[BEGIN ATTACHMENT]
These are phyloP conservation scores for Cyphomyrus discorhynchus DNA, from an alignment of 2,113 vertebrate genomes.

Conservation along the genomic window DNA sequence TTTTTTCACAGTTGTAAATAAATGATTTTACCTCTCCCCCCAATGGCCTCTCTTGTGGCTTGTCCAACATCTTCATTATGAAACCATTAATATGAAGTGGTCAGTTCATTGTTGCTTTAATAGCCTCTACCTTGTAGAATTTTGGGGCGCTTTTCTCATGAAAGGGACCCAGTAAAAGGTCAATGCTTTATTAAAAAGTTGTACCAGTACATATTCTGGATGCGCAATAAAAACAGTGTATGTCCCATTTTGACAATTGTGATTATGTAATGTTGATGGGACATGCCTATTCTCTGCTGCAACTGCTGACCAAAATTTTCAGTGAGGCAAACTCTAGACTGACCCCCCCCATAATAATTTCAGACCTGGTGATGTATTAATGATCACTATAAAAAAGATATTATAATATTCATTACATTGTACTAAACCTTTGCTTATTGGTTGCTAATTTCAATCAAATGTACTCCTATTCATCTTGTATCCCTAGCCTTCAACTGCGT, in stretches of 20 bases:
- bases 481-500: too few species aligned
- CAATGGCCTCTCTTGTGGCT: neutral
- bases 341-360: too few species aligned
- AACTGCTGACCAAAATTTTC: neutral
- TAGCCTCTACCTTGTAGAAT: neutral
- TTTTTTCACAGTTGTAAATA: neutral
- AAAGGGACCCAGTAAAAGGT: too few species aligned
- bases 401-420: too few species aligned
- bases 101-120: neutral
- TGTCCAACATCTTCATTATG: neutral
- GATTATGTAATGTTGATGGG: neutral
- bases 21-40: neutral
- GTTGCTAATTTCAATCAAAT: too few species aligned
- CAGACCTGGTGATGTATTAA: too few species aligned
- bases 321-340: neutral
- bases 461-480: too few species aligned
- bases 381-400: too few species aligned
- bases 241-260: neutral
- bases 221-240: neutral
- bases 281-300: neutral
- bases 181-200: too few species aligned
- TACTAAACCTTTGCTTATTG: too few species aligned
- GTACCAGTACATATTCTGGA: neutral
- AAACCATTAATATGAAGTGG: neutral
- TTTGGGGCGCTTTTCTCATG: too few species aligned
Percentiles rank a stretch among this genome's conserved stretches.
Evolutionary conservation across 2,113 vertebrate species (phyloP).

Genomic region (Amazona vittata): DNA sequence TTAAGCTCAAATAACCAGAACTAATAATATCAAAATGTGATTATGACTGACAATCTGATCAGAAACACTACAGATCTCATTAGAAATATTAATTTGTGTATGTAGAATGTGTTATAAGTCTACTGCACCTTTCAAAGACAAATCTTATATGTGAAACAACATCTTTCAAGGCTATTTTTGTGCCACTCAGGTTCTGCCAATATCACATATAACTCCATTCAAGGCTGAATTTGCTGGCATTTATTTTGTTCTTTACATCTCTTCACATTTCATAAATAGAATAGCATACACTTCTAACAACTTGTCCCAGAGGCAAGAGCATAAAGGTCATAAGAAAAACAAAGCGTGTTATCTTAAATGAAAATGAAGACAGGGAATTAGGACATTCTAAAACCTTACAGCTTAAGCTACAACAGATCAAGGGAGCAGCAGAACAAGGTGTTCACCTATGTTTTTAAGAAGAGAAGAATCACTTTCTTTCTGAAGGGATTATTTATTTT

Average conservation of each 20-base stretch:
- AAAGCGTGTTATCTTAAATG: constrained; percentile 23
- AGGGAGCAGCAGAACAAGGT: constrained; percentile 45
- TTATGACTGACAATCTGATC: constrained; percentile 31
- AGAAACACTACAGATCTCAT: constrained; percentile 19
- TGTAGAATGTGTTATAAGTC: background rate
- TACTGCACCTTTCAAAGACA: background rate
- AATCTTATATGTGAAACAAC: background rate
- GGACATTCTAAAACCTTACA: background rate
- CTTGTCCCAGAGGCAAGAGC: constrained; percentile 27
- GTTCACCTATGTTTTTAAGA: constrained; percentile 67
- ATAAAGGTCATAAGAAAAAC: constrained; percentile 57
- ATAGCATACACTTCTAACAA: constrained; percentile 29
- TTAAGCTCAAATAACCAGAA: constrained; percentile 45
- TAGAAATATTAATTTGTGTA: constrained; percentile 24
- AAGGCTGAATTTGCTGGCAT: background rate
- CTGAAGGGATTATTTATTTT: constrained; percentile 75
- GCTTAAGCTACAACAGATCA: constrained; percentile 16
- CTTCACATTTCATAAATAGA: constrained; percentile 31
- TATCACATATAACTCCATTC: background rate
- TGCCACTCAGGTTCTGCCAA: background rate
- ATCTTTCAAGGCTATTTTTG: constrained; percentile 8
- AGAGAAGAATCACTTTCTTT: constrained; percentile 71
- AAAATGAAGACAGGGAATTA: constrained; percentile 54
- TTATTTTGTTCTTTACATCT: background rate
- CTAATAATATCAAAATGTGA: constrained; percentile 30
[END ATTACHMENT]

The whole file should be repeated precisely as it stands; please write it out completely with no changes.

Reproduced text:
These are phyloP conservation scores for Cyphomyrus discorhynchus DNA, from an alignment of 2,113 vertebrate genomes.

Conservation along the genomic window DNA sequence TTTTTTCACAGTTGTAAATAAATGATTTTACCTCTCCCCCCAATGGCCTCTCTTGTGGCTTGTCCAACATCTTCATTATGAAACCATTAATATGAAGTGGTCAGTTCATTGTTGCTTTAATAGCCTCTACCTTGTAGAATTTTGGGGCGCTTTTCTCATGAAAGGGACCCAGTAAAAGGTCAATGCTTTATTAAAAAGTTGTACCAGTACATATTCTGGATGCGCAATAAAAACAGTGTATGTCCCATTTTGACAATTGTGATTATGTAATGTTGATGGGACATGCCTATTCTCTGCTGCAACTGCTGACCAAAATTTTCAGTGAGGCAAACTCTAGACTGACCCCCCCCATAATAATTTCAGACCTGGTGATGTATTAATGATCACTATAAAAAAGATATTATAATATTCATTACATTGTACTAAACCTTTGCTTATTGGTTGCTAATTTCAATCAAATGTACTCCTATTCATCTTGTATCCCTAGCCTTCAACTGCGT, in stretches of 20 bases:
- bases 481-500: too few species aligned
- CAATGGCCTCTCTTGTGGCT: neutral
- bases 341-360: too few species aligned
- AACTGCTGACCAAAATTTTC: neutral
- TAGCCTCTACCTTGTAGAAT: neutral
- TTTTTTCACAGTTGTAAATA: neutral
- AAAGGGACCCAGTAAAAGGT: too few species aligned
- bases 401-420: too few species aligned
- bases 101-120: neutral
- TGTCCAACATCTTCATTATG: neutral
- GATTATGTAATGTTGATGGG: neutral
- bases 21-40: neutral
- GTTGCTAATTTCAATCAAAT: too few species aligned
- CAGACCTGGTGATGTATTAA: too few species aligned
- bases 321-340: neutral
- bases 461-480: too few species aligned
- bases 381-400: too few species aligned
- bases 241-260: neutral
- bases 221-240: neutral
- bases 281-300: neutral
- bases 181-200: too few species aligned
- TACTAAACCTTTGCTTATTG: too few species aligned
- GTACCAGTACATATTCTGGA: neutral
- AAACCATTAATATGAAGTGG: neutral
- TTTGGGGCGCTTTTCTCATG: too few species aligned
Percentiles rank a stretch among this genome's conserved stretches.
Evolutionary conservation across 2,113 vertebrate species (phyloP).

Genomic region (Amazona vittata): DNA sequence TTAAGCTCAAATAACCAGAACTAATAATATCAAAATGTGATTATGACTGACAATCTGATCAGAAACACTACAGATCTCATTAGAAATATTAATTTGTGTATGTAGAATGTGTTATAAGTCTACTGCACCTTTCAAAGACAAATCTTATATGTGAAACAACATCTTTCAAGGCTATTTTTGTGCCACTCAGGTTCTGCCAATATCACATATAACTCCATTCAAGGCTGAATTTGCTGGCATTTATTTTGTTCTTTACATCTCTTCACATTTCATAAATAGAATAGCATACACTTCTAACAACTTGTCCCAGAGGCAAGAGCATAAAGGTCATAAGAAAAACAAAGCGTGTTATCTTAAATGAAAATGAAGACAGGGAATTAGGACATTCTAAAACCTTACAGCTTAAGCTACAACAGATCAAGGGAGCAGCAGAACAAGGTGTTCACCTATGTTTTTAAGAAGAGAAGAATCACTTTCTTTCTGAAGGGATTATTTATTTT

Average conservation of each 20-base stretch:
- AAAGCGTGTTATCTTAAATG: constrained; percentile 23
- AGGGAGCAGCAGAACAAGGT: constrained; percentile 45
- TTATGACTGACAATCTGATC: constrained; percentile 31
- AGAAACACTACAGATCTCAT: constrained; percentile 19
- TGTAGAATGTGTTATAAGTC: background rate
- TACTGCACCTTTCAAAGACA: background rate
- AATCTTATATGTGAAACAAC: background rate
- GGACATTCTAAAACCTTACA: background rate
- CTTGTCCCAGAGGCAAGAGC: constrained; percentile 27
- GTTCACCTATGTTTTTAAGA: constrained; percentile 67
- ATAAAGGTCATAAGAAAAAC: constrained; percentile 57
- ATAGCATACACTTCTAACAA: constrained; percentile 29
- TTAAGCTCAAATAACCAGAA: constrained; percentile 45
- TAGAAATATTAATTTGTGTA: constrained; percentile 24
- AAGGCTGAATTTGCTGGCAT: background rate
- CTGAAGGGATTATTTATTTT: constrained; percentile 75
- GCTTAAGCTACAACAGATCA: constrained; percentile 16
- CTTCACATTTCATAAATAGA: constrained; percentile 31
- TATCACATATAACTCCATTC: background rate
- TGCCACTCAGGTTCTGCCAA: background rate
- ATCTTTCAAGGCTATTTTTG: constrained; percentile 8
- AGAGAAGAATCACTTTCTTT: constrained; percentile 71
- AAAATGAAGACAGGGAATTA: constrained; percentile 54
- TTATTTTGTTCTTTACATCT: background rate
- CTAATAATATCAAAATGTGA: constrained; percentile 30